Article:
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Subject: RE: Limberjack question
From: Banjer
Date: 11 Jul 99 - 01:25 PM

Purely in the interest of saving space the two threads could be combined. I mean of course this one and the 'phlatulence' one. Seems if you get a thin enough board, and the right frequency of flatus, with but little practice you could make the little feller dance till his hinge pins broke!


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Subject: RE: Limberjack question
From: Margo
Date: 11 Jul 99 - 01:30 PM

Catspaw, that's neat! I want one! Alison, where do you get one?

Margarita


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Subject: RE: Limberjack question
From: catspaw49
Date: 11 Jul 99 - 02:00 PM

Like Dick said, I think Sandy and Caroline can fix you up. They're also available at Elderly under Misc. items-limbertoys--as cats,bears, dinosaurs, etc. Down in the mountains you can find a lot of neat homemade ones too. I can check at a couple places in August if you want.

catspaw


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Subject: RE: Limberjack question
From: Night Owl
Date: 11 Jul 99 - 03:19 PM

Banjer...let us know if you're successful!! Could lead to exciting possibilities ie. an instrument that can be played regardless of tendonitis, arthritis etc, and you could join the other banjo players.....far away, out in a field!!


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Subject: RE: Limberjack question
From: Pelrad
Date: 11 Jul 99 - 03:42 PM

My baby brother used to play the Limberjack, he learned from Jeff Warner. He would put only about 1-2 inches of the board under his thigh as close to the knee as possible, at about a 45-degree angle, drape his opposite arm over his leg to tap the board (so he was hitting the board behind the little man), and hold the little man's stick in his same hand.

Don't know how articulate that sounded; I mean if he sat with his right leg on the board, draped his left hand over to hit the board, and held the little man's stick with his right hand. :-) Since my brother learned from Jeff, I can safely assume that this is the way Jeff's Apalachian sources played it. (Jeff is a stickler for detail)


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Subject: RE: Limberjack question
From: AllisonA(Animaterra)
Date: 11 Jul 99 - 04:08 PM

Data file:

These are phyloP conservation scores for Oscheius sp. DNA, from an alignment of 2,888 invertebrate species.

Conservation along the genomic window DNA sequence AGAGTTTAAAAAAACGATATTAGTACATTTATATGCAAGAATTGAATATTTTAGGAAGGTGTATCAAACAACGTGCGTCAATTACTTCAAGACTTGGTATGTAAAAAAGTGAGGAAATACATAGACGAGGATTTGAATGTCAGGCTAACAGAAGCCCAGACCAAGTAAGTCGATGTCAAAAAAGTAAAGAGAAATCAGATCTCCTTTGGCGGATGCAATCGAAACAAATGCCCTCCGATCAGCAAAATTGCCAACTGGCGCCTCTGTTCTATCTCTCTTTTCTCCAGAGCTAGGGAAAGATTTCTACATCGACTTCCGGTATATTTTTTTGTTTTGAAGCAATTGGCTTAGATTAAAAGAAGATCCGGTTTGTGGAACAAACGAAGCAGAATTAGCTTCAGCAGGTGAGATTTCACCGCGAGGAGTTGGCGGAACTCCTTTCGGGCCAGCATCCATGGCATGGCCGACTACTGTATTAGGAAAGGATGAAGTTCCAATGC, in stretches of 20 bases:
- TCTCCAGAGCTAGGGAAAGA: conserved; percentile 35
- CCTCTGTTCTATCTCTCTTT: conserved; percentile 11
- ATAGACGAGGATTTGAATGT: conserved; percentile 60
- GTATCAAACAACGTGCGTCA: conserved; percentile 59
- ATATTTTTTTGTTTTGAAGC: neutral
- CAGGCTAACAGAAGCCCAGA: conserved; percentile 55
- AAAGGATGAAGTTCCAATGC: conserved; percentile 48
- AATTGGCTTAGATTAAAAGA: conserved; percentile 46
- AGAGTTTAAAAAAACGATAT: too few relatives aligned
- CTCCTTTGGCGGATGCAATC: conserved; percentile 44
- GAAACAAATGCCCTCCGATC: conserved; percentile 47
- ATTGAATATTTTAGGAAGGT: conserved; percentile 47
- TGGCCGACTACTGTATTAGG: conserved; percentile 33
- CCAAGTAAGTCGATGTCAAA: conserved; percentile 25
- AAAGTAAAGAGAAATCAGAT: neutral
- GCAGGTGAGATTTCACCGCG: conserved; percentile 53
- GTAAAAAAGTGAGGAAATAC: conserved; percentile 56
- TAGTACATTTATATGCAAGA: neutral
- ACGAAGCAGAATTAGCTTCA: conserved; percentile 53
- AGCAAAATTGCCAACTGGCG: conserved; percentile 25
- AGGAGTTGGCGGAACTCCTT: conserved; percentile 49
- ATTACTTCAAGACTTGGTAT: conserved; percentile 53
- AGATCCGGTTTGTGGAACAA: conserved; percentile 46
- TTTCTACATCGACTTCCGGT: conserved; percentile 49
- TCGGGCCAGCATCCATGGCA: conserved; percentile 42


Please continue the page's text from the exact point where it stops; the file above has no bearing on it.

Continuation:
Sandy is away, or he would regale us with his expertise on the matter. Limberjacks can be a lot of fun, and Sandy and Caroline hooked my school kids on them last fall. I've seen the simplest little guy cut all kinds of capers, simply by the way you hold the stick (I'm trying to keep this clean!!!). He can dance upside down, do a split, moonwalk, and so on- to the delight of kids - even my fourth graders weren't too cool to want a turn! I think the simpler the better, because the real magic about them is the rhythm created by their dancing feet- reminiscent of bones or well-played spoons (is there such a thing?)
Allison


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Subject: RE: Limberjack question
From: Pelrad
Date: 11 Jul 99 - 06:29 PM

Whoops, in my reply above I meant a 90-degree angle. 45 doesn't allow the board enough elasticity.


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Subject: RE: Limberjack question
From: Margo
Date: 11 Jul 99 - 06:46 PM

A dancing bear would be great. At song circle last night, a guy sang a song called "Dancing with Bears". It was so cute. The bear limberjack would be perfect to go with that song. Thanks Catspaw, I will check with Sandy and Elderly.......

Margarita


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Subject: RE: Limberjack question
From: Margo
Date: 11 Jul 99 - 06:50 PM

Sorry, it's "Waltzing with Bears"


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Subject: RE: Limberjack question
From: catspaw49
Date: 11 Jul 99 - 07:00 PM

At least it's not being eaten by bears!

catspaw


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Subject: RE: Limberjack question
From: alison
Date: 11 Jul 99 - 11:39 PM

Hi,

I got mine from "song of the Sea" there was a link here at some stage for it... I like the idea of a dancing dinosaur though... thanks for the suggestions.

slainte

alison


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Subject: RE: Limberjack question
From: Sourdough
Date: 12 Jul 99 - 04:28 AM

I am very fond of my limberjack. I take him with me on my motorcycle trips, strapped to my dulcimer. He's crossed North America like this a dozen times and maybe a dozen dozen times I taken him out to first intrigue children and then to teach them how to make him dance. I can't think of any child (and damned few adults) who weren't charmed by the little dancing man.

For many years, I had to work out of town on Christmases. One year, I was working in Chicago. I always hire a local assistant and as you might expect, the quality varied greatly from one year to another. This particular year, my asistant, Laurie, was terrific. We had been working together for about a month or so and CHristmas was only a day or two away when she invited me and my wife, who had flown in to spend the holiday with me, to spend Christmas Day with her, her father and her mother, at their home in a Chicago suburb. We were delighted because neither of us relished the idea of spending another Christmas Day watching television in a hotel room.